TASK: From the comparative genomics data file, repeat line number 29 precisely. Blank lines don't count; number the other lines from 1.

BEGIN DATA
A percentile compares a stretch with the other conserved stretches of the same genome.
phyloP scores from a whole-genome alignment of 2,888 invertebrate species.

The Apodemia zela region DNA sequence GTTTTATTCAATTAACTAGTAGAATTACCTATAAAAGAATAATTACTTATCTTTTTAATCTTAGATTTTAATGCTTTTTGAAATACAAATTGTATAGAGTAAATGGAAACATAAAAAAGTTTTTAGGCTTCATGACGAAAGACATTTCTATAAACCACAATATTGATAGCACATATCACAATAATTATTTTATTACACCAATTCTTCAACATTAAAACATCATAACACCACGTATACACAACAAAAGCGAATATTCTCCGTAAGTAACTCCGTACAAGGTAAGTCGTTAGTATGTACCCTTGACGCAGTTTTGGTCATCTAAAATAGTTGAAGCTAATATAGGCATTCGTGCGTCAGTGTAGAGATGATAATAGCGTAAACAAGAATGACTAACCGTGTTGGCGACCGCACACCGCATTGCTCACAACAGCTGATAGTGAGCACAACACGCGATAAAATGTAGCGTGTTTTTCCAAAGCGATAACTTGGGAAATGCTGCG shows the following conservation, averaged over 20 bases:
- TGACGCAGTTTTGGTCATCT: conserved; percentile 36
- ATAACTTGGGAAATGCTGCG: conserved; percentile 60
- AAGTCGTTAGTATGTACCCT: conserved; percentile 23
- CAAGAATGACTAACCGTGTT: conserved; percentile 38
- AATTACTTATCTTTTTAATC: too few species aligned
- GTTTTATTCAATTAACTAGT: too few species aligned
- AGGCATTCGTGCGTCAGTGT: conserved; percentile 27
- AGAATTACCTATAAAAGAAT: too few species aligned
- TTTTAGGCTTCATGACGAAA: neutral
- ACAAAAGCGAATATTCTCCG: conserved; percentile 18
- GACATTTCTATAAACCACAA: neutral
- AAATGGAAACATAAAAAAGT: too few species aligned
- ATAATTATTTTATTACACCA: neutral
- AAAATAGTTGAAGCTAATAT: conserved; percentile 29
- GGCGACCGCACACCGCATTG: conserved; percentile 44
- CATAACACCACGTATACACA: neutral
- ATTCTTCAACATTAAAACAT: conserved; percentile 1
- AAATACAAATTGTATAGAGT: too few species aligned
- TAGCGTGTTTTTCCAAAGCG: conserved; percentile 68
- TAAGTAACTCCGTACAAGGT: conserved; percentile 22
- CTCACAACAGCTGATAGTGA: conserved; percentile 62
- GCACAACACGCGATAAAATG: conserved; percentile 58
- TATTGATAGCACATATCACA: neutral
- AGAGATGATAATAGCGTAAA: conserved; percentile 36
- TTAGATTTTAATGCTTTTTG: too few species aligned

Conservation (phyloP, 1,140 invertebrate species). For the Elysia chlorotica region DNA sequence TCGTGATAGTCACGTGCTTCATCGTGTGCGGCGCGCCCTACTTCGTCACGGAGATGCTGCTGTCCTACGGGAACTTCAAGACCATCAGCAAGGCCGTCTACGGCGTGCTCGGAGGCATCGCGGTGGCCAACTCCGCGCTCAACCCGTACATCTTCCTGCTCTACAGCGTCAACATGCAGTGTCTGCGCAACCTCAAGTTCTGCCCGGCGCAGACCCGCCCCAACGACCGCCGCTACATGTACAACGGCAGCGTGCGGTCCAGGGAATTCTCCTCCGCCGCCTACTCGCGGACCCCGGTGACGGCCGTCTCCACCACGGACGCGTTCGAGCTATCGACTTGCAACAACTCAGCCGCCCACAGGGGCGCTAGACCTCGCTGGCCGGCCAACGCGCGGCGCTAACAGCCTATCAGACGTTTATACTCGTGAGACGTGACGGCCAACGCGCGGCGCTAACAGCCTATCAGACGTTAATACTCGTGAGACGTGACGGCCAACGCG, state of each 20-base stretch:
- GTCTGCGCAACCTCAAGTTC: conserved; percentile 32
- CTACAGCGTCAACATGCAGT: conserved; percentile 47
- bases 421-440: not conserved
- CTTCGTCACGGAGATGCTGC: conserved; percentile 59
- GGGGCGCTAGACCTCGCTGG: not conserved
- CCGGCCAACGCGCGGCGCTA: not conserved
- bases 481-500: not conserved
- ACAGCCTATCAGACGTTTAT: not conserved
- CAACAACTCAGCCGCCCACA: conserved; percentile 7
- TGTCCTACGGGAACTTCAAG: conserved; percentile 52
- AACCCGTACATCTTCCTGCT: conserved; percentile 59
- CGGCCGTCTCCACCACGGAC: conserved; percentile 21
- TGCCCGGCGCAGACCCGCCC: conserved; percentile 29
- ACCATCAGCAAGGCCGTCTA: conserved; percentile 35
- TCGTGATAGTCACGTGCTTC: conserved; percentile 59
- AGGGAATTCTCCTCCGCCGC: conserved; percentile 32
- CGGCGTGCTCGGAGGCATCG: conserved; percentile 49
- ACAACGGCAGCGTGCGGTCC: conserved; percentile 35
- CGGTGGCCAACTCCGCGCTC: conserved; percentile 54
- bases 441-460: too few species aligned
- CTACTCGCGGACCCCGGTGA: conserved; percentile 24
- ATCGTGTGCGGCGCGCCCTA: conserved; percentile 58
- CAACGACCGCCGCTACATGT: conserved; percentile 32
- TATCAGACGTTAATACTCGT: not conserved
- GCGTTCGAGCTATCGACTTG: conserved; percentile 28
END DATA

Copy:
Conservation (phyloP, 1,140 invertebrate species). For the Elysia chlorotica region DNA sequence TCGTGATAGTCACGTGCTTCATCGTGTGCGGCGCGCCCTACTTCGTCACGGAGATGCTGCTGTCCTACGGGAACTTCAAGACCATCAGCAAGGCCGTCTACGGCGTGCTCGGAGGCATCGCGGTGGCCAACTCCGCGCTCAACCCGTACATCTTCCTGCTCTACAGCGTCAACATGCAGTGTCTGCGCAACCTCAAGTTCTGCCCGGCGCAGACCCGCCCCAACGACCGCCGCTACATGTACAACGGCAGCGTGCGGTCCAGGGAATTCTCCTCCGCCGCCTACTCGCGGACCCCGGTGACGGCCGTCTCCACCACGGACGCGTTCGAGCTATCGACTTGCAACAACTCAGCCGCCCACAGGGGCGCTAGACCTCGCTGGCCGGCCAACGCGCGGCGCTAACAGCCTATCAGACGTTTATACTCGTGAGACGTGACGGCCAACGCGCGGCGCTAACAGCCTATCAGACGTTAATACTCGTGAGACGTGACGGCCAACGCG, state of each 20-base stretch: